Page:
By Olivia Kate Cerrone
"Never got it," Mitchell said.
"I submitted it last week," Jean said.
Mitchell shook his head. "Don't know what to tell you. A man's got to wait his turn like everyone else."
They gave him a new work assignment in the mess hall as a server. Jean parceled out scoops of overcooked peas and Sloppy Joe meat, steam rising from the aluminum platters, coating his face with greasy moisture. Thoughts of Elyse plagued him. How much time was left before they forced him on a plane to Haiti? Afterward, when he told Anel, the same bright, unhinged look returned to his friend's eyes. It no longer frightened Jean.
"If you want them to listen, you got to get yourself heard," Anel said.
The men sat in their cells the next morning and waited there through breakfast, then shower time and rec hour. Several announcements appeared over the loudspeaker and were ignored. Soon the guards stood before them. McLaughlin bent over Jean's face, close enough to reveal the black fillings in his molars. The heat of his nicotine breath probed Jean's skin like dirty fingers.
"I will put every one of your immigrant asses on lockdown," he said.
They waited through the threats. The air blew colder from the vents, and the hot fluorescent lights burned hard throughout the night, making it impossible to sleep. Hunger spasms twisted across Jean's midsection, nausea drawing out each hard-won hour.
"All we have to do is make it past seventy-two hours," he said, echoing Anel's instruction. "That will demand some outside attention."
Before the second day reached evening, the guards came for Jean, pulling him from his cot and binding his wrists in cuffs. They escorted him to a new floor, past foreign corridors to a new cell with only a toilet and a slender cot. A ceiling camera captured the totality of the space. Solitary.
The first week passed without harm. Three times a day, a canteen-grade meal arrived through a small plastic window in the door. Often, Jean drew out Imad's portrait, and studied the reimagined lines and contours of his own face. His greatest challenge entailed keeping his mind distracted. Once, he discovered a layer of mold growing on the underside of his meat patty. He drank milk but refused the rest.
"If you don't eat, we will stick a fucking tube down your throat and make you eat," the guard said.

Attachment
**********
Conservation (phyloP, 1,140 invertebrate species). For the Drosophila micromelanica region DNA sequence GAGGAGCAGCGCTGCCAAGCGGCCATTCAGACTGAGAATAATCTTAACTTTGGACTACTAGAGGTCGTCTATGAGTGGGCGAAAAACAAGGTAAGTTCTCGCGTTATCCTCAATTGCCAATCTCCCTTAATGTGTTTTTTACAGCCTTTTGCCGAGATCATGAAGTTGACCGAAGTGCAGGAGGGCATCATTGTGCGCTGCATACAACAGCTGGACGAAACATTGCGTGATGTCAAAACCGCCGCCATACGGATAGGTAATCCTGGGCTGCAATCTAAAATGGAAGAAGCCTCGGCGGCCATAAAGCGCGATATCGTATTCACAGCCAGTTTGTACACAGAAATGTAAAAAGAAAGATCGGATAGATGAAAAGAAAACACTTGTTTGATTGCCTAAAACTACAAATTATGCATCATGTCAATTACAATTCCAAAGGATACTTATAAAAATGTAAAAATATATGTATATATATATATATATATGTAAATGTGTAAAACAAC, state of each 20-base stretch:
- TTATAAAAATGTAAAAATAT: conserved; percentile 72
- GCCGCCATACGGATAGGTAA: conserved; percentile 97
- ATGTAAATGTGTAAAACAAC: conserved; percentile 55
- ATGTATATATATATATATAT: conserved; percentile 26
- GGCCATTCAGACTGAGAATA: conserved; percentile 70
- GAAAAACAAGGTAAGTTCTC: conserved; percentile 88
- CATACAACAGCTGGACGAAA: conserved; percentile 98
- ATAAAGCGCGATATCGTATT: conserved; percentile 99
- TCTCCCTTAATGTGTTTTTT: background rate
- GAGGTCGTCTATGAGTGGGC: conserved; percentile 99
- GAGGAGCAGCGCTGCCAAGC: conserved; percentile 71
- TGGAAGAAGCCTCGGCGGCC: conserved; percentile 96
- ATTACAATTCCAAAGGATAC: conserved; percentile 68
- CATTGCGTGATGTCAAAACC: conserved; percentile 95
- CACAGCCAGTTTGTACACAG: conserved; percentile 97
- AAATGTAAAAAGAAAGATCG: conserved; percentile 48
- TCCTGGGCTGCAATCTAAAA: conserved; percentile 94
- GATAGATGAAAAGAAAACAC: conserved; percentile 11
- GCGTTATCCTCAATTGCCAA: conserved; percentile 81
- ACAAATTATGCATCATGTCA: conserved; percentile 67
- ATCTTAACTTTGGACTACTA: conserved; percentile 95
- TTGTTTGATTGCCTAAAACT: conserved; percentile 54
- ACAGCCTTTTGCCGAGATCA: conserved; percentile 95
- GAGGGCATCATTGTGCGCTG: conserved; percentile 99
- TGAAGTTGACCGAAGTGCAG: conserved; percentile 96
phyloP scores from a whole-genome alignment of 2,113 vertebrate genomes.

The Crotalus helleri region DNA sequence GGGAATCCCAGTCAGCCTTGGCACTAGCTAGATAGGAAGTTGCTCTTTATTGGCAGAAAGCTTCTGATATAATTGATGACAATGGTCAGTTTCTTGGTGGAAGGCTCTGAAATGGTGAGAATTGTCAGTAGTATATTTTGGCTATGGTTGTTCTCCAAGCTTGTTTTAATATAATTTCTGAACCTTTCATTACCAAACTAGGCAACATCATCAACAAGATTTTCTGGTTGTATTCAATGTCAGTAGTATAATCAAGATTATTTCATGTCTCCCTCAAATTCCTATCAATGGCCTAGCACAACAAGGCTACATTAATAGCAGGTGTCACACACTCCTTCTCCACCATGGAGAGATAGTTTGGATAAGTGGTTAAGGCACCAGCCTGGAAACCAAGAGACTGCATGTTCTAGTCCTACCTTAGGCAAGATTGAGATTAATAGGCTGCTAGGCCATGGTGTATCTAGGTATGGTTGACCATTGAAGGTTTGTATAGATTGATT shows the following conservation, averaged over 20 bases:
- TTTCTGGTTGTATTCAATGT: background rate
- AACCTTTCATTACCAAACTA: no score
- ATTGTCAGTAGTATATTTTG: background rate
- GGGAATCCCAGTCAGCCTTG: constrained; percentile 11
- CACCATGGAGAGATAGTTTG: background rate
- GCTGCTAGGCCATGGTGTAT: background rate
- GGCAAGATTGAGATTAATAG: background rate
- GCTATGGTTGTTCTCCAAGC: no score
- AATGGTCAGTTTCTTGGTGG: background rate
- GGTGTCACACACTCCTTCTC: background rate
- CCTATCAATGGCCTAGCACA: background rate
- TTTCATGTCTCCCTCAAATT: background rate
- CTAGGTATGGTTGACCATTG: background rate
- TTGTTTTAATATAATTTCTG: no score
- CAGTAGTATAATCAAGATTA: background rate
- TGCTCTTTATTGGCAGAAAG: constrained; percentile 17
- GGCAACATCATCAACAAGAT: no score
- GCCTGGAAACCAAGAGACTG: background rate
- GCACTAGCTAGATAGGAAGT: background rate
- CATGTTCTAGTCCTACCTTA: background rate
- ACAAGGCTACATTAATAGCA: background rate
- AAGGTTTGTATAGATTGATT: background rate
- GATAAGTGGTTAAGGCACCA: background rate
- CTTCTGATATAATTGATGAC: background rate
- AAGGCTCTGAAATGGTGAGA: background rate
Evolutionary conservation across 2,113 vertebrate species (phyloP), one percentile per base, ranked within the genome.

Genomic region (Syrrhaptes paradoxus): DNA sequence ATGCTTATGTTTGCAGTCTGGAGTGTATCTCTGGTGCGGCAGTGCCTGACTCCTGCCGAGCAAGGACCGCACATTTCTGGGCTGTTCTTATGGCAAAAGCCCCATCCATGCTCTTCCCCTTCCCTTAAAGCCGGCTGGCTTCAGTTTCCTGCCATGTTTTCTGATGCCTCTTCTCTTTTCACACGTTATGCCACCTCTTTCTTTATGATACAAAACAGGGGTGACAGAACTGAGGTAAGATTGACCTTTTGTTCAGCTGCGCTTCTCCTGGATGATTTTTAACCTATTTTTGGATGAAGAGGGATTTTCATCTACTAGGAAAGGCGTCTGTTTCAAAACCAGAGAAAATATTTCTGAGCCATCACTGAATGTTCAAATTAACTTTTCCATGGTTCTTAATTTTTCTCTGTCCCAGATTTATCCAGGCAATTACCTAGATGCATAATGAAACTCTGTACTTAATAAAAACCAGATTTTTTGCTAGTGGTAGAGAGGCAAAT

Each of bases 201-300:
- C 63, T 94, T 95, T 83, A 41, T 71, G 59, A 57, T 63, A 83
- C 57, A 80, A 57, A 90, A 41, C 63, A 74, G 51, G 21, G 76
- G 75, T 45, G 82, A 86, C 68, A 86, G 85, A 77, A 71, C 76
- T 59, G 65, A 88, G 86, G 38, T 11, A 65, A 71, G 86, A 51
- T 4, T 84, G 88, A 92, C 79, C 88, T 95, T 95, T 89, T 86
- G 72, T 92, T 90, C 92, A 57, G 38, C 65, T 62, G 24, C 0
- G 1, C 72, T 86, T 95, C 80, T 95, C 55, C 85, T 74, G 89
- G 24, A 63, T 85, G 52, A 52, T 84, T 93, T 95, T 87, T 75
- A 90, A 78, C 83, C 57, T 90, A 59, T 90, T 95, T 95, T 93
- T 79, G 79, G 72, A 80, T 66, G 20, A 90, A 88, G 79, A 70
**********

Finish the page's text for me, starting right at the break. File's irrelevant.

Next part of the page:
Jean ignored them. Ennui spread through his limbs, making his movements thick and slow. He tried to sleep away the hours, distorting his sense of time. Voices bent through the walls, hushed murmurings, like his mother caught in the trance of prayer-chant, enraptured by spirit voices. In Haiti, she'd given him ritual baths to cleanse him of demons when his father's beatings weren't enough. Jean's thoughts twisted in question, replaying that night outside that bar in Revere, when a man drew a knife on him. He fought back and served time for it. Perhaps Anel would soon rat him out. Jean thought again of his daughter's soft round cheeks and her warm applesauce scent. The silk skin of her feet as he pulled on her tiny socks, working them over her toes as she squealed in delight. The night ICE arrested him, Elyse watched in quiet bewilderment from the living room floor with her favorite fleece blanket. She blinked her wet eyes but did not cry.
FICTION & STORIES
"As always, he looks sharp in a creamy beige suit, white button-down shirt, fancy marinara-red tie, and brown and white two-tone shoes "
Peter Vilbig: "I'm an 8 percenter (which used to be called Middle Caste). Forget the Starvelings, the Subalterns, the Substratas..."
Bernie Altucher: "Had he shot himself up in her bathroom? And then tidied up? Or taken a sponge bath?"
Jenna Leigh Evans: "The landlord claims I can't have anybody living with me, even though that's illegal. Plain illegal. Are you listening?"
Joseph Patrick Pascale: "Imagine yourself sitting in your living room. Now take away the universe that exists outside the room."
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